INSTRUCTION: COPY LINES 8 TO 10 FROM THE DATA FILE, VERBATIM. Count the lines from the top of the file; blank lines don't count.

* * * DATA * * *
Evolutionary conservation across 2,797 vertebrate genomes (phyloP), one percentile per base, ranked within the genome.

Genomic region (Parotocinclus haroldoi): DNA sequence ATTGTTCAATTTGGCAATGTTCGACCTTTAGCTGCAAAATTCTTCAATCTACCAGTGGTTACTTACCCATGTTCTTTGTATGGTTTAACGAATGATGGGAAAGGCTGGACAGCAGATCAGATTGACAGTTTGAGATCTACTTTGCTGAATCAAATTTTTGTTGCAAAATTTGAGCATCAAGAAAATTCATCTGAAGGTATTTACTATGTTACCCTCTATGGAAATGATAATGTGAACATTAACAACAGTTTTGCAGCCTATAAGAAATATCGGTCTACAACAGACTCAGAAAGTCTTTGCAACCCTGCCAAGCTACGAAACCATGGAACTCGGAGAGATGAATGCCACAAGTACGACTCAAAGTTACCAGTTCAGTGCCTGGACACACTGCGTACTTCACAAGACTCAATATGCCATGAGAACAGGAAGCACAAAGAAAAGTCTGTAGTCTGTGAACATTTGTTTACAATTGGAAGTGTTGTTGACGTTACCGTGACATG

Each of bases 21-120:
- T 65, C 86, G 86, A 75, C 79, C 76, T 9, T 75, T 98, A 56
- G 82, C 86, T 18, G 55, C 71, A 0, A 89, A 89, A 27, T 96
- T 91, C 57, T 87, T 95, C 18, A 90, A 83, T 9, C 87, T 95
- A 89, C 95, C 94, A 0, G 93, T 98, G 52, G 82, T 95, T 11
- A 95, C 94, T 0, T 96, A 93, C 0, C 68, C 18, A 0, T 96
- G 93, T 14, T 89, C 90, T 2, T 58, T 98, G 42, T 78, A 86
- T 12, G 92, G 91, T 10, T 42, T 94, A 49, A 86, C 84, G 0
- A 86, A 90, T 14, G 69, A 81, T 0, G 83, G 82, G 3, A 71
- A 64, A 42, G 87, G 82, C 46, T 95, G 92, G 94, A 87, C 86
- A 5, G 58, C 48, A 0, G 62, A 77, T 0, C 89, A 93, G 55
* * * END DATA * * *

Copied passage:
- A 95, C 94, T 0, T 96, A 93, C 0, C 68, C 18, A 0, T 96
- G 93, T 14, T 89, C 90, T 2, T 58, T 98, G 42, T 78, A 86
- T 12, G 92, G 91, T 10, T 42, T 94, A 49, A 86, C 84, G 0